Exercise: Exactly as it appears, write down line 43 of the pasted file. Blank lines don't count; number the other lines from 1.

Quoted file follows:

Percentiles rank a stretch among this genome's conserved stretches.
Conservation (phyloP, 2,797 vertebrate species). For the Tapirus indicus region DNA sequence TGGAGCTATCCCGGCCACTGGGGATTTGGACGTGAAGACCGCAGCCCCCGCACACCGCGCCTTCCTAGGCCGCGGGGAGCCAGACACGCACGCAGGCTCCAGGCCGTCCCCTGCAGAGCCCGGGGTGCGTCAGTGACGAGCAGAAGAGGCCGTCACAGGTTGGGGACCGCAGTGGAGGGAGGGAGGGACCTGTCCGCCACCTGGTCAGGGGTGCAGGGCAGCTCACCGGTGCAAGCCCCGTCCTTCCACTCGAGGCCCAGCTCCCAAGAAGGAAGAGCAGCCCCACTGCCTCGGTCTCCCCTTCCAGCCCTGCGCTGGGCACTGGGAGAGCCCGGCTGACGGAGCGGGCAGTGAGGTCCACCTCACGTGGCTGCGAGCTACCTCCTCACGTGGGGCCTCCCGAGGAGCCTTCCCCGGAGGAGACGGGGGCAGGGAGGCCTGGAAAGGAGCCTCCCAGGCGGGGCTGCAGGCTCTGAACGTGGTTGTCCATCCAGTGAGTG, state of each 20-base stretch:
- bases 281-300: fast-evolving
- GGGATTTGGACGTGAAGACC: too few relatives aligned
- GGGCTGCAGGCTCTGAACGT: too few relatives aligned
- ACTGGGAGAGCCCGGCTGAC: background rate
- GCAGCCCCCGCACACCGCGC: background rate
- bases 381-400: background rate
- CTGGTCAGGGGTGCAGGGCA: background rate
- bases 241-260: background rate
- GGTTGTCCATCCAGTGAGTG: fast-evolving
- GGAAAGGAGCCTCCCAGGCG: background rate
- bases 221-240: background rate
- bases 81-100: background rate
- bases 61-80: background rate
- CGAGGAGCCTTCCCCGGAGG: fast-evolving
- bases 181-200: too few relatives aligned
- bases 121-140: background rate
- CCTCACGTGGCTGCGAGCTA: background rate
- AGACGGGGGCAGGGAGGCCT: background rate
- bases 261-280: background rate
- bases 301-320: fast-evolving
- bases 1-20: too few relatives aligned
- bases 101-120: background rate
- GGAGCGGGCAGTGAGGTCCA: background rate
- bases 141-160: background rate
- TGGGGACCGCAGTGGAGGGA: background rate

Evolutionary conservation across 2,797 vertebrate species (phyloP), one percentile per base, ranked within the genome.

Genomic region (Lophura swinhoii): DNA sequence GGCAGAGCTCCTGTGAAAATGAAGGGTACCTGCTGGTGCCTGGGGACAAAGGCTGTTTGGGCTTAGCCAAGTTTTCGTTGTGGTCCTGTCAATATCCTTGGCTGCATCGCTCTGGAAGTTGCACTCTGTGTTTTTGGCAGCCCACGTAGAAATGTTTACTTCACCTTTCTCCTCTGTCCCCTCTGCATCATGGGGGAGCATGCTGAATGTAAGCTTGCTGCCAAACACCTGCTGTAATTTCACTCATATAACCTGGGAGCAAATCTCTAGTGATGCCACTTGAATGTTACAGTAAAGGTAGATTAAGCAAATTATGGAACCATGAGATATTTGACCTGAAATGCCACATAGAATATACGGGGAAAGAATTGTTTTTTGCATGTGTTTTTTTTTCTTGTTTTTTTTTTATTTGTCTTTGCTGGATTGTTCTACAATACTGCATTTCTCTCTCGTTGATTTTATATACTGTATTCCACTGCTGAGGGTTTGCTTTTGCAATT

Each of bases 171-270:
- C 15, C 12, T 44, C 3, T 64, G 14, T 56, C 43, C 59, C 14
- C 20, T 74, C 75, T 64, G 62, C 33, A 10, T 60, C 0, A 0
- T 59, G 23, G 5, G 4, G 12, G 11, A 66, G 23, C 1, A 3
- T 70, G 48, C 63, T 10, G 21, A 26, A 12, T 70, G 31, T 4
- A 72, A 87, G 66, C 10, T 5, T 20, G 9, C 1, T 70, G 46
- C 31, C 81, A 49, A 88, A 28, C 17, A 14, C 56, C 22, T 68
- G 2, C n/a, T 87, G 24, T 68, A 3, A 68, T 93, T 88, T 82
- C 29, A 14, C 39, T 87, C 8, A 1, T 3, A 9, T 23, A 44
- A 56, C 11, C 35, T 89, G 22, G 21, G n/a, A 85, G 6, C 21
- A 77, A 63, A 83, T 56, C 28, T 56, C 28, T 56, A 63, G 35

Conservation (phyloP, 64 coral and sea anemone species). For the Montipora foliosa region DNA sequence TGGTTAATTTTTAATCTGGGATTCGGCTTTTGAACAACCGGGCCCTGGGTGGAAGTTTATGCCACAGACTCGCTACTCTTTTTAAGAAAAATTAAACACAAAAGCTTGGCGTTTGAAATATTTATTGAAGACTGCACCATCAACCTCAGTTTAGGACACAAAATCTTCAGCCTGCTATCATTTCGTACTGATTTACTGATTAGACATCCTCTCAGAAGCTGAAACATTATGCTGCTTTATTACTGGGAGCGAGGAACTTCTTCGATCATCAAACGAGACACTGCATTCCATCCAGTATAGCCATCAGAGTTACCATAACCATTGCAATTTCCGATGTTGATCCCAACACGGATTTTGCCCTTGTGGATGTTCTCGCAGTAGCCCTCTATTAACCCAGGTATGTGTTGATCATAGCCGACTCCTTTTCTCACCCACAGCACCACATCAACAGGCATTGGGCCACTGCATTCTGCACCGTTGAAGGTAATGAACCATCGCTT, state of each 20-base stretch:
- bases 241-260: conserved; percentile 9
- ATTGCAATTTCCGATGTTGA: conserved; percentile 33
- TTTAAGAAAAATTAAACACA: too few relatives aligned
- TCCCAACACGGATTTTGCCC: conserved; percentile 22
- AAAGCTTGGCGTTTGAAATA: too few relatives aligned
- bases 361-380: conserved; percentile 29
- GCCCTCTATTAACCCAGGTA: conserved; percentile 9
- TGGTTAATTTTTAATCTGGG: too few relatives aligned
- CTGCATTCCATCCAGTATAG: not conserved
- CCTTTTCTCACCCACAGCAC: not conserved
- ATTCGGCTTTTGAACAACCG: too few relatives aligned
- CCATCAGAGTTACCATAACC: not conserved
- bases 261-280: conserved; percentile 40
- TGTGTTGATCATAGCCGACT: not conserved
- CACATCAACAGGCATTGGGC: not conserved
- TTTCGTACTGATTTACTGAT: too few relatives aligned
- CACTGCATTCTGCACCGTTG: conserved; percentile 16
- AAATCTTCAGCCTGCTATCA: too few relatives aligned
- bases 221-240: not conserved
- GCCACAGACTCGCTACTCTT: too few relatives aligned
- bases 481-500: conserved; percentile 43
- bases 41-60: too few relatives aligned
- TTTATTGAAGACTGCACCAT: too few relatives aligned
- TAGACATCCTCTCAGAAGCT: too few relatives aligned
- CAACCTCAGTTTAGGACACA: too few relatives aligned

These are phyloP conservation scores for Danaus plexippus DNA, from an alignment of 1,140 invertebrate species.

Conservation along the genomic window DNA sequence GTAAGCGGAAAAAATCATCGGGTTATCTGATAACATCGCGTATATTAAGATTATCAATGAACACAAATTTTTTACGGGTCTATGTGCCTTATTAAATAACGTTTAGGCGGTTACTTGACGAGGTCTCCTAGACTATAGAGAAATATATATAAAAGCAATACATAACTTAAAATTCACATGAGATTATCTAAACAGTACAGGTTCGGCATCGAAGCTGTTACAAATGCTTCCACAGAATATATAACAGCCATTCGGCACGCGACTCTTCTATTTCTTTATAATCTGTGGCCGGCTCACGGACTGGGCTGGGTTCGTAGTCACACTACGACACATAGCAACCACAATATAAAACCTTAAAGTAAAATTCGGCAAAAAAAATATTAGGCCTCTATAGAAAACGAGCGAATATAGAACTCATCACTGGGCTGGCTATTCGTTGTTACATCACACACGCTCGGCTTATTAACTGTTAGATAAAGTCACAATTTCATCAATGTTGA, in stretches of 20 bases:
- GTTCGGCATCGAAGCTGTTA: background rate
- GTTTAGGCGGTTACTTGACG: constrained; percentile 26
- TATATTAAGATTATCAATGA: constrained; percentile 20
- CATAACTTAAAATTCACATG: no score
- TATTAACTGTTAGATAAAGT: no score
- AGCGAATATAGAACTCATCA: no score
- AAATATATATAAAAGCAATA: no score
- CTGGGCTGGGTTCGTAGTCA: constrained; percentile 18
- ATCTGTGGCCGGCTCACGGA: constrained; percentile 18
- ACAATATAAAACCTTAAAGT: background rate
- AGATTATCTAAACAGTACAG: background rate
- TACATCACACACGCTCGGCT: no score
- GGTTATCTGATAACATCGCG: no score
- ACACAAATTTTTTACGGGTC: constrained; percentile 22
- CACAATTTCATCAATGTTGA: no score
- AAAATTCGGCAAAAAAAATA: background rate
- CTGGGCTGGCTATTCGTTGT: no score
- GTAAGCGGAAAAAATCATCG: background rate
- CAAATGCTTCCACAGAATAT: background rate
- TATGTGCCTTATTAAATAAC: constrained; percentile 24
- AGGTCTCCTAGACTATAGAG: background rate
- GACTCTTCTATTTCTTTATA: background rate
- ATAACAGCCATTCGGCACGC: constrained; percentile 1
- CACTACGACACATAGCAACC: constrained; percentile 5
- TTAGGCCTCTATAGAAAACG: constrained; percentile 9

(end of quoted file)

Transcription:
- ATTGCAATTTCCGATGTTGA: conserved; percentile 33